How could I despise her actions but love the character? Vivian Leigh helped, she was perfect and beautiful.
Scarlett is not the perfect role model for girls. Flirting and manipulation, crying to get what she wanted from a man if charms didn't work. disregard of others feelings and lives, betraying her sisters and friends for marriages that were out of spite or financial advantage. My daughter thinks she's such a horrible person. Yes, but like us all, more complicated than actions showed.
She did make progress. A line always made me sad for Rhett:
"My darling, you're such a child. You think that by saying, "I'm sorry," all the past can be corrected."
But Rhett, we do believe in redemption through a sorrowful heart and repentance. I agree maybe it's was all too little too late, but the way Scarlett was, she put her mind to something, she'd get it, even though her life will be harder from movie's end with no allies left.
"Frankly Scarlett, I don't give a damn."...
So what happened next? With the tragedies she just experienced: miscarriage, tragic death of their only child, good friend passes, realizes she didn't love Ashley, and then Rhett left her after she poured her heart, most of us would be in a puddle, I had confidence Scarlett would be fine. She had grown uo. She'd return to rebuild Tara. She probably would run into Rhett after time. She wasn't going to sit on the steps and cry. Maybe better if their paths didn't cross again. Possibilities filled my imagination at ten.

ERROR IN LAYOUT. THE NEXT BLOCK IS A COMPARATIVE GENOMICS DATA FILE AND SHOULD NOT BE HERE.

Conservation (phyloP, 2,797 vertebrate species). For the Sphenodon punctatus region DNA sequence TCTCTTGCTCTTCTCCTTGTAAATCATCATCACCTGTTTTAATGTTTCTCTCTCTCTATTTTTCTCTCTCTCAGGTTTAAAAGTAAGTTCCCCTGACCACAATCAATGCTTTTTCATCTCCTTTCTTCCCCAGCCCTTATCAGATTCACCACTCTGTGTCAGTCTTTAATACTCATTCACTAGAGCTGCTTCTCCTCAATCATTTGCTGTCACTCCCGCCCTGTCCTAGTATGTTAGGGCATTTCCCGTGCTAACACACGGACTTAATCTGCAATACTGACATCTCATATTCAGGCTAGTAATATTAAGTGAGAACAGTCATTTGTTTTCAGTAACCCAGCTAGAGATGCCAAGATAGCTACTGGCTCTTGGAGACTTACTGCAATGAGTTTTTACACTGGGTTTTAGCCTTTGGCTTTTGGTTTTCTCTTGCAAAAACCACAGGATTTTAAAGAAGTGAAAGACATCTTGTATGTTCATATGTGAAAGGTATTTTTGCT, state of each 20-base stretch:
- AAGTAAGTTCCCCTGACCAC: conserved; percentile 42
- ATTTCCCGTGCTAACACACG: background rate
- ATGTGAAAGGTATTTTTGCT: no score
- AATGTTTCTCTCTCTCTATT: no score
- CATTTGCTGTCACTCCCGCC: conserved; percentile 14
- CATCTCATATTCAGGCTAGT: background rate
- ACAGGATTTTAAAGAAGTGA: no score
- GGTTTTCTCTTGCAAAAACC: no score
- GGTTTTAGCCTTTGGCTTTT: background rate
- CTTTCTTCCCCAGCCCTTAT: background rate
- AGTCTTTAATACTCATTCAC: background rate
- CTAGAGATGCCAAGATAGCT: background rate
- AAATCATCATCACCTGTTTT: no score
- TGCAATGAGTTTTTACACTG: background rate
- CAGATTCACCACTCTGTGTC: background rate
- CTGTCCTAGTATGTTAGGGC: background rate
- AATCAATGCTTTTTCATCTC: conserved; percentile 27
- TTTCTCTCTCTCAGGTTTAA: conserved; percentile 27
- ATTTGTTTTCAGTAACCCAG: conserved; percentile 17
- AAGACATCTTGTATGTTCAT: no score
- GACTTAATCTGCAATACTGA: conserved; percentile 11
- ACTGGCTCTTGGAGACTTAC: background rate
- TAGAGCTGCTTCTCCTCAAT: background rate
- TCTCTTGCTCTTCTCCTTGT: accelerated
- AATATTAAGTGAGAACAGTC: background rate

Ten reasons I am thrilled I found this on Amazon prime:
1. Melanie and Scarlett's friendship.
Melanie is the true heroine filled with grace, beauty and all what it means to be a kind Southern lady. She could have taught Scarlett so much, especially kindness and forgiveness. I was too young to appreciate Melanie when last viewed the film. I now appreciate her heroism, especially love, her kindness, how she could melt Rhett's heart and how she treated Belle when expressing her gratitude for giving Ashley shelter when he was wounded. She deserved better.
2 Civil War coverage.